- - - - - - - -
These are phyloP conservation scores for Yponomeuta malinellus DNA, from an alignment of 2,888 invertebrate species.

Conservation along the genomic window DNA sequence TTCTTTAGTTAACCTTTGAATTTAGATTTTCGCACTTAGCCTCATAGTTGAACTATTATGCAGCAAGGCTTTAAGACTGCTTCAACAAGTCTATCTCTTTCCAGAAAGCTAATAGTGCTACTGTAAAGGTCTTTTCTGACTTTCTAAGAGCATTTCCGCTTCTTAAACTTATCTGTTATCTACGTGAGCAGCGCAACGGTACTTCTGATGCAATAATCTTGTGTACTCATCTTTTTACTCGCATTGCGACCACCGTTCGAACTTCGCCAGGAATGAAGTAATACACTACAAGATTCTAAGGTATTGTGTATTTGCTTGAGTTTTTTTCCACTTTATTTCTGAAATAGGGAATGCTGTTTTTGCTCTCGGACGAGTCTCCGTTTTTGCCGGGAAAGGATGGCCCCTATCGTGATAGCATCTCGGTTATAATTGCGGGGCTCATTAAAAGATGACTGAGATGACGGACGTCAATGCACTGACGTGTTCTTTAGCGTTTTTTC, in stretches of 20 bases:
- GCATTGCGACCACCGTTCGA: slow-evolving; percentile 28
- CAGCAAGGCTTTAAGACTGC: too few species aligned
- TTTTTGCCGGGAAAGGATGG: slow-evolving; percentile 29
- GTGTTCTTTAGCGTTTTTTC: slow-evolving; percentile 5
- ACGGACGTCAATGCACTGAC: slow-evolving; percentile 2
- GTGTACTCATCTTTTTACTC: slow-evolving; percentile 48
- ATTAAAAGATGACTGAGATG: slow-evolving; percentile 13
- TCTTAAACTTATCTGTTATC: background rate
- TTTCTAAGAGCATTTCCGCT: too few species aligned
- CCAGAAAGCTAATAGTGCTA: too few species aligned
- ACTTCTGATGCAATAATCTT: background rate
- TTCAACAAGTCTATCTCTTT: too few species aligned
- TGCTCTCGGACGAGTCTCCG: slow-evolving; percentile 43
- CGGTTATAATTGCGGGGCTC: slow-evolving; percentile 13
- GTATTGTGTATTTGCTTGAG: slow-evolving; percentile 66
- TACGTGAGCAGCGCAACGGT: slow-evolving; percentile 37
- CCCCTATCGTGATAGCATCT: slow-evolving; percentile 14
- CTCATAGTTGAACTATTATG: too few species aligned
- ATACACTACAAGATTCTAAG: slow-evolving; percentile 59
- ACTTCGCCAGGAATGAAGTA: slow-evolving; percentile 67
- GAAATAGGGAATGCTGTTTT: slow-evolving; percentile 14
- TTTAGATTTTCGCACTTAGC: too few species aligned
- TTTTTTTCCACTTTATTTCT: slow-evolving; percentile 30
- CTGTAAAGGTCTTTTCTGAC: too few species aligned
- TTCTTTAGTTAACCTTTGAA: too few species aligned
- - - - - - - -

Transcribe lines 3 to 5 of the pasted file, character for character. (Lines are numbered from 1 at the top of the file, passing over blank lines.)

- GCATTGCGACCACCGTTCGA: slow-evolving; percentile 28
- CAGCAAGGCTTTAAGACTGC: too few species aligned
- TTTTTGCCGGGAAAGGATGG: slow-evolving; percentile 29